Intel's biggest issue in the mobile arena: 'Lack of LTE'

That's the word from the company's executive vice president of sales, who promised LTE radios in his company's devices later this year.

So why is Intel having so much trouble competing in the smartphone market? Blame it on LTE.

Intel Executive Vice President of Sales Tom Kilroy said this week at the Computex trade show in Taiwan that his company's troubles in the U.S. have everything to do with its processors' lack of LTE support.

"Absence of LTE is the reason," Kilroy said, according to Engadget, which attended the event. "We can't get ranged by U.S. carriers without LTE, so once we have multi-mode LTE coming to market later this year, we have an opportunity to compete in that business."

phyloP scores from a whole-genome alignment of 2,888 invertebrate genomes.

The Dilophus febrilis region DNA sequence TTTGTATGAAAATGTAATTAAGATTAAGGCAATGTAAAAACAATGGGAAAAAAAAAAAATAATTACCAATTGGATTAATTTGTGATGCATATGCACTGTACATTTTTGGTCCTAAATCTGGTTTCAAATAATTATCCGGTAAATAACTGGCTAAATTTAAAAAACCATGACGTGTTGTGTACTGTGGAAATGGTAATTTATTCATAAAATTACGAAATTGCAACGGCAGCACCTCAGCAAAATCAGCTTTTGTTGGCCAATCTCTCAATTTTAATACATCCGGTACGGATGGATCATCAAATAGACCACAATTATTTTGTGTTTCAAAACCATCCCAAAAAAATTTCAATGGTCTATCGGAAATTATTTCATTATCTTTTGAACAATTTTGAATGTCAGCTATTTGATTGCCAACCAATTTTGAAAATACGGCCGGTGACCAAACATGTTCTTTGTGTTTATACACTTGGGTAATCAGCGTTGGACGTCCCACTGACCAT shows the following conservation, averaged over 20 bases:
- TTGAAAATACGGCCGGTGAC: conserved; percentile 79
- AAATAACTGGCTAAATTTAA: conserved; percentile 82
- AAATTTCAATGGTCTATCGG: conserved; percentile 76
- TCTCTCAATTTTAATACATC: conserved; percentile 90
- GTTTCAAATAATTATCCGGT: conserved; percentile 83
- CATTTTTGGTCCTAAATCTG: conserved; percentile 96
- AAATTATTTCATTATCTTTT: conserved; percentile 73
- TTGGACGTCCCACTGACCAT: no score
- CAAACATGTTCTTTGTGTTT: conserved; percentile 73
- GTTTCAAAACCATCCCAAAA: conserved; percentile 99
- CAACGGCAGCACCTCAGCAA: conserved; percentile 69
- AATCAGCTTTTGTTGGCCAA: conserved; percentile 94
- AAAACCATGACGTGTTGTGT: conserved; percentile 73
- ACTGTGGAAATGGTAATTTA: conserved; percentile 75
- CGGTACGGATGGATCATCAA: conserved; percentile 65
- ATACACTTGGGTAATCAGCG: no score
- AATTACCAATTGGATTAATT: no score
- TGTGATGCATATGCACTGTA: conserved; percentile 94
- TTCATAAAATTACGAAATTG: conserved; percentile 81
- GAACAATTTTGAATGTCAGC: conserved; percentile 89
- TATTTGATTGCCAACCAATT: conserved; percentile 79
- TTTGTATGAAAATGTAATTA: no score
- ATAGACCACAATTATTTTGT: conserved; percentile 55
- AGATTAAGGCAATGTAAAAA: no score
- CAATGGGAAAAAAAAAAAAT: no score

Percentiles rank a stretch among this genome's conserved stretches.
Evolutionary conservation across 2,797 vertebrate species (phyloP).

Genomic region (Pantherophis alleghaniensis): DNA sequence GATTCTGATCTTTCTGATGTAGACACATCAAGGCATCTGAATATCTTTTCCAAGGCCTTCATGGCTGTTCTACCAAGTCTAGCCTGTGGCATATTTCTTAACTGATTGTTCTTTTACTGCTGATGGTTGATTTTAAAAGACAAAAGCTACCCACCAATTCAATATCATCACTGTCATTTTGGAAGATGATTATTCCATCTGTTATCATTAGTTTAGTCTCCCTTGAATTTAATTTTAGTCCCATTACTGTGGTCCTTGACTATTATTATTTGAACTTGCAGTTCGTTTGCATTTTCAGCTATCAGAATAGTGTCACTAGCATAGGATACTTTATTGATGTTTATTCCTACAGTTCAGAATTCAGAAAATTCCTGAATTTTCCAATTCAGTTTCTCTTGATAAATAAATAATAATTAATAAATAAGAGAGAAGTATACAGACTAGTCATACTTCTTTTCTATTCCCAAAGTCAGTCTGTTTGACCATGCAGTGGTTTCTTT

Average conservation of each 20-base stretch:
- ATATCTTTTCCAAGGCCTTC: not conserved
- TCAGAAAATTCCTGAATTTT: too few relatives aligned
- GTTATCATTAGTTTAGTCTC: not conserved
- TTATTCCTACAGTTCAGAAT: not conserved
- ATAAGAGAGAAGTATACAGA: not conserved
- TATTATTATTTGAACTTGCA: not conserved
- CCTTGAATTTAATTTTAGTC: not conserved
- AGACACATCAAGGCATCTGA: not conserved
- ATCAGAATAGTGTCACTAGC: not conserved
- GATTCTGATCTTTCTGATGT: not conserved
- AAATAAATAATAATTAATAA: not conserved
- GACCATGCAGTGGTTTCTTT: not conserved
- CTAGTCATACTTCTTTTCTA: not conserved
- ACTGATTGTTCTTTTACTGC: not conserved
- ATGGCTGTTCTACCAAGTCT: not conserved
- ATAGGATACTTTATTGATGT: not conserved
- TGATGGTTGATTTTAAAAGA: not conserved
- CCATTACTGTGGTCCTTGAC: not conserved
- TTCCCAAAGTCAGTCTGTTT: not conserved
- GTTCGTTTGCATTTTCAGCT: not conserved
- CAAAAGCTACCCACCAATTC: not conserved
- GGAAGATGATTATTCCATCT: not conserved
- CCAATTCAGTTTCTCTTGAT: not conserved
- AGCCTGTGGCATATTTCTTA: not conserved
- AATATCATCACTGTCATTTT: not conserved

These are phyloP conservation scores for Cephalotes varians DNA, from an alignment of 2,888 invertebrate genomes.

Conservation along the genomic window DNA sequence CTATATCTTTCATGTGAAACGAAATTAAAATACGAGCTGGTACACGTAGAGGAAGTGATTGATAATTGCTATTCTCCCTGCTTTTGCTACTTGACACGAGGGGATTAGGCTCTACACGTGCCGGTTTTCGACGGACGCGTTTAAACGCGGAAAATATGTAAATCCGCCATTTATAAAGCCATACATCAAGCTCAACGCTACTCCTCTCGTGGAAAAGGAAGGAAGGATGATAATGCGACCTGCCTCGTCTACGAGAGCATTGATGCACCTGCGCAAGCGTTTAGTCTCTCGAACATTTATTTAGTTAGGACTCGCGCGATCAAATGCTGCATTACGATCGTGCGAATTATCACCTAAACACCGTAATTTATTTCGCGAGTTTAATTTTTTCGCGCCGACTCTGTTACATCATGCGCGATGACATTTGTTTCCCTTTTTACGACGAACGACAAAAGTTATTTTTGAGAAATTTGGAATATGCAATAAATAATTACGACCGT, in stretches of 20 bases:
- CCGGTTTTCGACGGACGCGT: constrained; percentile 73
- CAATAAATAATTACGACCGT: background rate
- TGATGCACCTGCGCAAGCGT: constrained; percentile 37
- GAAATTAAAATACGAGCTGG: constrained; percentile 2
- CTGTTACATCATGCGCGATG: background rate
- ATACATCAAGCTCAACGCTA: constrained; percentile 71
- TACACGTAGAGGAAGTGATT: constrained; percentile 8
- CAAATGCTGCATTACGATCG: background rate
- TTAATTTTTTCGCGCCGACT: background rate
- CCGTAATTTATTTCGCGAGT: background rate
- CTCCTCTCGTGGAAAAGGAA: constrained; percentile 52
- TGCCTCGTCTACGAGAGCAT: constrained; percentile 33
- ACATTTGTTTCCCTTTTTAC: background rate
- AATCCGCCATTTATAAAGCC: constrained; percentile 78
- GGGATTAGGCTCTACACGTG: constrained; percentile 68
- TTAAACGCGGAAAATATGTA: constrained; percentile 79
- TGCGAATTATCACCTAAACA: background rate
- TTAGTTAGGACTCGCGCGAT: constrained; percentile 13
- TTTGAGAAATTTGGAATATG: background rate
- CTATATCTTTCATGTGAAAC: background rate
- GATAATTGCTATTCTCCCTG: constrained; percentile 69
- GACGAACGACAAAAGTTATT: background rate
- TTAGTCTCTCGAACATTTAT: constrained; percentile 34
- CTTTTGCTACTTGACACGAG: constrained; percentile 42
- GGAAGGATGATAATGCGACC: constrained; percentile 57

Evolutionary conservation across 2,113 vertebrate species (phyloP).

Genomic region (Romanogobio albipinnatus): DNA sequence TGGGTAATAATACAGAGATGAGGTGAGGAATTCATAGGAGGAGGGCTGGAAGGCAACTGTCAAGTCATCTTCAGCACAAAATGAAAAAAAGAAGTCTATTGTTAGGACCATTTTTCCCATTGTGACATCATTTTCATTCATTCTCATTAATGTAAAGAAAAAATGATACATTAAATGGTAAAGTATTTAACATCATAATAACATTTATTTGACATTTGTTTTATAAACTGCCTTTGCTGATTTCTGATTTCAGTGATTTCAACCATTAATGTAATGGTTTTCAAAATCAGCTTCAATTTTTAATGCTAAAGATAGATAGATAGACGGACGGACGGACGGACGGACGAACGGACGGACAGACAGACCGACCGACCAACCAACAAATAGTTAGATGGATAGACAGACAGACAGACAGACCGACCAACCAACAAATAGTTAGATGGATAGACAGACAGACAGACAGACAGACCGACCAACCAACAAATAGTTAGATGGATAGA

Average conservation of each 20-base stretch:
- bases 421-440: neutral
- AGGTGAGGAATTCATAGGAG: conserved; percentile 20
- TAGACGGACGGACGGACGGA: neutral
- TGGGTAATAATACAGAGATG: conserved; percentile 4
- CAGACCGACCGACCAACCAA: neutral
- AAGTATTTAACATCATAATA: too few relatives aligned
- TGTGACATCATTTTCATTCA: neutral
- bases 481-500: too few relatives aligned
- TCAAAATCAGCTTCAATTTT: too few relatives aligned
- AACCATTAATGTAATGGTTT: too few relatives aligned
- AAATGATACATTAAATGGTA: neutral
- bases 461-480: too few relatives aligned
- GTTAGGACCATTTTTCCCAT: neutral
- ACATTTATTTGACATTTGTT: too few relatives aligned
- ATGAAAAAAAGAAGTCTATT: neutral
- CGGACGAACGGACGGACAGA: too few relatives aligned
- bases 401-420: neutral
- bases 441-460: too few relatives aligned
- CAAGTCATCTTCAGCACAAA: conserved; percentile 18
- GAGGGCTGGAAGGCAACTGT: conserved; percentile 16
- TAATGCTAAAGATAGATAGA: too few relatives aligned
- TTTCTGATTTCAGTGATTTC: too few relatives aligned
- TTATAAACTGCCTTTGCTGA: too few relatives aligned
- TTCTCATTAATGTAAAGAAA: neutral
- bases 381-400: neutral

Intel currently offers mobile Atom chips, but they don't come with LTE radios. The company has promised that LTE support will be available later this year and, at Computex, showed off a Windows tablet that came with an LTE chip.

LTE, or long-term evolution, is the higher-speed data option U.S. carriers are delivering to customers at a rapid rate. ARM-based chips already have support for LTE built-in, making them the obvious choice for most vendors. Until Intel adds LTE, it will continue to have a hard time wooing vendors from competitors using ARM-based chips.

Featured Video
6
This content is rated TV-MA, and is for viewers 18 years or older. Are you of age?
Sorry, you are not old enough to view this content.

The problem with Amazon Dash buttons

Limits on choice mean new shopping gadget won't click for everyone. Bridget Carey explains how the buttons work, and the rule changes for sharing your Prime perks with others.

by Bridget Carey